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Dismiss your followers, and, as suitors should,
[Ereunt the Followers of Bassianus. Sat. Friends, that have been thus forward in my
[Exeunt the Followers of Saturninus. Rome, be as just and gracious unto me,' As I am confident and kind to thee.Open the gates, and let me in. Brus. Tribunes! and me, a poor competitor. (Sat. and Bas go into the Capitol, and ereunt.
with Senators, Marcus, &c.
Cap. Romans, make way; The good Andronicus, Patron of virtue, Rome's best champion, Successful in the battles that he fights, With honour and with fortune is return'd,
From where he circumscribed with his sword,
Flourish of trumpets, &:c. Enter Mutius and Mar
tius: after them, two men bearing a coffin covered with black; then Quintus and Lucius. After them, Titus Andronicus; and then Tamora, with Alarbus, Chiron, Demetrius, Aaron, and other Goths, prisoners; Soldiers and People, following. The bearers set down the coffin, and Titus speaks.
Tit. Hail, Rome, victorious in thy mourning
weeds! Ln, as the bark that hath discharg'd her fraught, Returns with precious lading to the bay, From whence at first she weigh'd her anchorage, Cometh Andronicus, bound with laurel boughs, To re-salute his country with his tears; Tears of true joy for his return to Rome. Thou great defender of this Capitolt, Stand gracious to the rites tlat we intend! Romans, of five and twenty valiant sons, Half of the number that king Priam had, Behold the poor remains, alive, and dead! These, that survive, let Rome reward with love; These, that I bring unto their latest home, With burial amongst their ancestors: Here Goths have given me leave to sheath my sword. Titus, unkind, and careless of thine own, Why suffer'st thou thy sons, unburied yet, To hover on the dreadful shore of Styx?Make way to lay them by their brethren.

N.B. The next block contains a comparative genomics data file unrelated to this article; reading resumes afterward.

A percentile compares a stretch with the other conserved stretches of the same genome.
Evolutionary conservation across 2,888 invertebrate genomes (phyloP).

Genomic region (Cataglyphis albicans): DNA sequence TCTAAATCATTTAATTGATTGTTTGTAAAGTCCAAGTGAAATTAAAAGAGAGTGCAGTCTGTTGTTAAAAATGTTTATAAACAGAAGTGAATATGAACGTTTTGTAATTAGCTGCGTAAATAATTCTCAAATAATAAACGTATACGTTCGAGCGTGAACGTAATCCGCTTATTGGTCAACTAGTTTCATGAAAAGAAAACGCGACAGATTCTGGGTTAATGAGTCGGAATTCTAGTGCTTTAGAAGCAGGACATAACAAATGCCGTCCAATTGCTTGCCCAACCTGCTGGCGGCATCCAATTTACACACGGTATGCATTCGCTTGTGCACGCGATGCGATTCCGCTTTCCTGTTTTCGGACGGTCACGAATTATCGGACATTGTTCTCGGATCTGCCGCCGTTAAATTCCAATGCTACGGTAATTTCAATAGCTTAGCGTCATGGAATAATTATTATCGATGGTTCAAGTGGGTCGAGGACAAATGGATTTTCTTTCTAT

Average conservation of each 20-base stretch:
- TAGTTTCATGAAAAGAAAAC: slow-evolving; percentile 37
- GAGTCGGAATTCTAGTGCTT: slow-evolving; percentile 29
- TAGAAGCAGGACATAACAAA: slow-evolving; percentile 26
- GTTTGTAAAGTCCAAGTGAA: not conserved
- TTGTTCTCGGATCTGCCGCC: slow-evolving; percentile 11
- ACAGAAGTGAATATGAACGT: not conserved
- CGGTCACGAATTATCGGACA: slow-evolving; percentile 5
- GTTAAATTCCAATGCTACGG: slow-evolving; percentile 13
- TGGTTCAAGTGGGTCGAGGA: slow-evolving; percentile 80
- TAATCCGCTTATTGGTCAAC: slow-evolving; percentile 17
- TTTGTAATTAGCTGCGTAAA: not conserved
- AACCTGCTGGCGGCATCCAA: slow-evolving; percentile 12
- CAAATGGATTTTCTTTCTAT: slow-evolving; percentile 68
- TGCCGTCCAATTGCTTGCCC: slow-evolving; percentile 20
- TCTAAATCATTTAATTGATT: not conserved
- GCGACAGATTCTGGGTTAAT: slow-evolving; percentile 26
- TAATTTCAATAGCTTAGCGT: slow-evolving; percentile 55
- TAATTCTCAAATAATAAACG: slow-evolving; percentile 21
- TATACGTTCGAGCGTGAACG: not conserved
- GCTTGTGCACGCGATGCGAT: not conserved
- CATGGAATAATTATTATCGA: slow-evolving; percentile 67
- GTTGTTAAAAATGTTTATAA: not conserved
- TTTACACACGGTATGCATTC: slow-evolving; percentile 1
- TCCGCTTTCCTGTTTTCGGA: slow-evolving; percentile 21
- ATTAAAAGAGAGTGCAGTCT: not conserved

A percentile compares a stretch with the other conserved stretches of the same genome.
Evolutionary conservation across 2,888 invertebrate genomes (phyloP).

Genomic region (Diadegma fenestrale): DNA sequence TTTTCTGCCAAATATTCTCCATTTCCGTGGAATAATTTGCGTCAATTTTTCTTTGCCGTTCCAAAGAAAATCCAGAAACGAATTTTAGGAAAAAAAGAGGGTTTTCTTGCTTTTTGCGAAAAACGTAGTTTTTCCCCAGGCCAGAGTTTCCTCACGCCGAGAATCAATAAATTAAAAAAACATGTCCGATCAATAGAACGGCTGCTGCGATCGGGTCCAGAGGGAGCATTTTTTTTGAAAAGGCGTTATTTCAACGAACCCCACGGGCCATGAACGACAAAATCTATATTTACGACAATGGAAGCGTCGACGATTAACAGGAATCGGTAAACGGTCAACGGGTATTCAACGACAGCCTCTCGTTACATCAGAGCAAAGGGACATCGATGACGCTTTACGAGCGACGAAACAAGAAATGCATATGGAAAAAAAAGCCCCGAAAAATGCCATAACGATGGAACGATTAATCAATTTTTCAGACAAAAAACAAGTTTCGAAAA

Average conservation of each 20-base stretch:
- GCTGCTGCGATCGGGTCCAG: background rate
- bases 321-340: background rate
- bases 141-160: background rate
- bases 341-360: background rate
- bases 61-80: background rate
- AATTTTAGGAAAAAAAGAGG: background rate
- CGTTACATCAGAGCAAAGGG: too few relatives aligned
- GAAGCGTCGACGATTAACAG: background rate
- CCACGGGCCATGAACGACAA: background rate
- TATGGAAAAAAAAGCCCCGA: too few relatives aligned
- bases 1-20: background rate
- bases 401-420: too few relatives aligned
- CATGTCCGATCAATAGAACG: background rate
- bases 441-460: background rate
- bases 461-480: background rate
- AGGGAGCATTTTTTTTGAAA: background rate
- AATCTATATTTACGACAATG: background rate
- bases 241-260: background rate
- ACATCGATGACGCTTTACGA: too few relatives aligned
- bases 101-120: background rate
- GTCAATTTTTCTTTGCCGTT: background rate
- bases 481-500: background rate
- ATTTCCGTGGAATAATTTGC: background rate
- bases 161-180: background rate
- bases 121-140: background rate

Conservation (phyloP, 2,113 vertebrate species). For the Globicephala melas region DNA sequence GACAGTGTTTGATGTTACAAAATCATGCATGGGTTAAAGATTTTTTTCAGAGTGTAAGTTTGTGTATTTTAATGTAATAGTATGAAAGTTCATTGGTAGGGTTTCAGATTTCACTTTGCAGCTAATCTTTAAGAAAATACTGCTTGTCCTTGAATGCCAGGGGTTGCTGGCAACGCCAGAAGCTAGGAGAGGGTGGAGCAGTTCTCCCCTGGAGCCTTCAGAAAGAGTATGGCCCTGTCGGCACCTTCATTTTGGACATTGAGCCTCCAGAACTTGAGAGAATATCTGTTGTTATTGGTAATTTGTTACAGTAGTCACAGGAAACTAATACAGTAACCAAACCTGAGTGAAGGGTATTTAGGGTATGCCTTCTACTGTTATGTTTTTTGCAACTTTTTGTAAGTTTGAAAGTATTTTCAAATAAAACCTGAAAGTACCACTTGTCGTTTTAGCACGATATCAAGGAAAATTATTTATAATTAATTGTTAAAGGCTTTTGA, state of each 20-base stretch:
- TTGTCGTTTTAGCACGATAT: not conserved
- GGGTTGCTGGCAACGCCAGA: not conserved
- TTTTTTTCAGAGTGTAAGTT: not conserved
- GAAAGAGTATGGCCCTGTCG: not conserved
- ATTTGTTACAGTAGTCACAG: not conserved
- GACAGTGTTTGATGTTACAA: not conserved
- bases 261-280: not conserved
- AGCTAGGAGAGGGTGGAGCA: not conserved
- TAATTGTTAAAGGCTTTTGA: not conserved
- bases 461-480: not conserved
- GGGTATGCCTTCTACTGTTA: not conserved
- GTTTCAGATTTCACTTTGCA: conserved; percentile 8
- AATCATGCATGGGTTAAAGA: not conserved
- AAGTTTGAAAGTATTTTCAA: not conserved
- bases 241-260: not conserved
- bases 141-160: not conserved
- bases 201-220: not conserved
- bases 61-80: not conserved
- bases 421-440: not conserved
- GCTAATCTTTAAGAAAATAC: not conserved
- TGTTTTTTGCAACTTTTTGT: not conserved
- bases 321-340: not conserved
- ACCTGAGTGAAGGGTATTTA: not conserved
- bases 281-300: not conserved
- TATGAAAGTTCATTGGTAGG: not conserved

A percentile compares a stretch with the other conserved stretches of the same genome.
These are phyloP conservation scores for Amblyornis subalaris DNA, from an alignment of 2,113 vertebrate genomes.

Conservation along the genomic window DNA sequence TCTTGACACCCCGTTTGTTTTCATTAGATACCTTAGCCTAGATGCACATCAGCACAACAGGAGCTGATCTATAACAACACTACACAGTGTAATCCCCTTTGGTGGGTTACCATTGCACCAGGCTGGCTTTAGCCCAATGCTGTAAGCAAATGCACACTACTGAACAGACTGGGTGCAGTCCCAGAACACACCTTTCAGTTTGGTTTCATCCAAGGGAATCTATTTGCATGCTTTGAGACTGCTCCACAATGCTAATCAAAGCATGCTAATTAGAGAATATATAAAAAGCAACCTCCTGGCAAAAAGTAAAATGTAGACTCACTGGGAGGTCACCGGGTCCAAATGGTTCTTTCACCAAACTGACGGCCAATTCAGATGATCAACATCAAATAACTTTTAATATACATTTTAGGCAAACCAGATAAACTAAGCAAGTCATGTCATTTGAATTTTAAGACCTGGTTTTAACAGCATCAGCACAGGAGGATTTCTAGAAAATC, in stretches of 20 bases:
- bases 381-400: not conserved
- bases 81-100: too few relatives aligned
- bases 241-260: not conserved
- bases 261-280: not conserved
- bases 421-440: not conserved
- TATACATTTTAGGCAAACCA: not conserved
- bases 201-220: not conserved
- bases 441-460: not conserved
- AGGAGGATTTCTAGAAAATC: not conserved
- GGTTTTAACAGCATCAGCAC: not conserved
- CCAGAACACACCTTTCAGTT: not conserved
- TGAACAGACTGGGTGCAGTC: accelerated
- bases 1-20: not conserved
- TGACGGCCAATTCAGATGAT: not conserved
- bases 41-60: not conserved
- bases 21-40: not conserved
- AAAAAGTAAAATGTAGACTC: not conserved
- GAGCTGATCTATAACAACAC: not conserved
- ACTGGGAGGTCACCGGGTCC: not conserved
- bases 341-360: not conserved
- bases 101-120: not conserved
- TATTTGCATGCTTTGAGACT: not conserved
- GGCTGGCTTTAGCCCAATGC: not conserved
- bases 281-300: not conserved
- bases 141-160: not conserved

(The tomb is opencd. There greet in silence, as the dead are wont, And sleep in peace, slain in your country's wars!
Freight. + Jupiter, to whom the Capitol was sacred.
O sacred receptacle of my joys,
Luc. Give us the proudest prisoner of the Goths,
Tit. I give him you; the noblest that survives,
Tit. Patient yourself, madam, and pardon me.
• It was supposed that the ghosts of unburied peo. ple appeared to solicit the rites of funeral,
Luc. Away with him! and make a fire straight: And with our swords, upon a pile of wood, Let's hew his linibs, till they be clean consum'd. [Exeunt Lucius, Quintus, Martius, and Mutius,
with Alarbus, Tam. O cruel, irreligious piety! Chi. Was ever Scythia half so barbarous ?
Dem. Oppose not Scythia to ambitious Rome. Alarbus goes to rest; and we survive To tremble under Titus' threatening look. Then, madam, stand resolv'd; but hope withal, The self-same gods, that arm'd the queen of Troy With opportunity of sharp revenge Upon the Thracian tyrant in his tent, May favour Tamora, the queen of Goths (When Goths were Goths, and l'amora was queen), To quit the bloody wrongs upou her foes.
Re-enter Lucius, Quintus, Martius, and Mutius,
with their swords bloody.
Luc. See, lord and father, how we have perform'd Our Roman rites : Alarbus' limbs are lopp'd, Aud entrails feed the sacrificing fire, Whose smoke, like inceuse, doth perfume the sky. Remaineth nought, but to in:er our brethren, And with loud 'larums welcome them to Rome.
Tit. Let it be so, and let Andronicus Make this his latest farewell to their souls. [Trumpets sounded, and the coffins laid in
the tomb. In peace and honour rest you liere, my sons; Rome's readiest champions, repose you here, Secure from worldly chances and mishaps ! Here lurks po treason, here no envy swells, Here grow no damned grudges; here, are no stornis, No noise, but silence and eternal sleep;
In peace and honour rest you here, my sons!
Lao. In peace and honour live lord Titus long:
Tit. Kind Rome, that hast thus lovingly reserv'd
Enter Marcus Andronicus, Saturninus, Bassianus,
Mar. Long live lord Titus, my beloved brother, Gracious triumpher in the eyes of Rome!
Tit. Thanks, gentle tribune, noble brother Marcus.
• He wishes that her life may be longer than his, and her praise longer than fame.
+ The maxim alluded to is, that no man can be pronounced happy before his death.